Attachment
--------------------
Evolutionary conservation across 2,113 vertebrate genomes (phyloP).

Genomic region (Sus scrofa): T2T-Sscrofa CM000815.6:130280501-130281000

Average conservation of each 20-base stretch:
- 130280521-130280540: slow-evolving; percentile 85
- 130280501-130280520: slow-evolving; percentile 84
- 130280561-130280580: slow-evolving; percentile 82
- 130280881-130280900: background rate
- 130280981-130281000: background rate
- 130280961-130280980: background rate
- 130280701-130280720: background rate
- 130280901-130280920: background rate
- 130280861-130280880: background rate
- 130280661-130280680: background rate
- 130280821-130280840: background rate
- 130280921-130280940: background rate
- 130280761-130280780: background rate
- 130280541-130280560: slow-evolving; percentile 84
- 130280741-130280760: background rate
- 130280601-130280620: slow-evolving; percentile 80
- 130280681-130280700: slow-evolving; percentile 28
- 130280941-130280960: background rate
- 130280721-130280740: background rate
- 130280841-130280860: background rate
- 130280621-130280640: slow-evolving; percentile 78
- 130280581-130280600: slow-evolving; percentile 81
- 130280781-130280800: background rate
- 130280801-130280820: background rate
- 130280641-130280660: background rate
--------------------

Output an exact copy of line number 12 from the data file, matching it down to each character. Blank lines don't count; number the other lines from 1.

- 130280861-130280880: background rate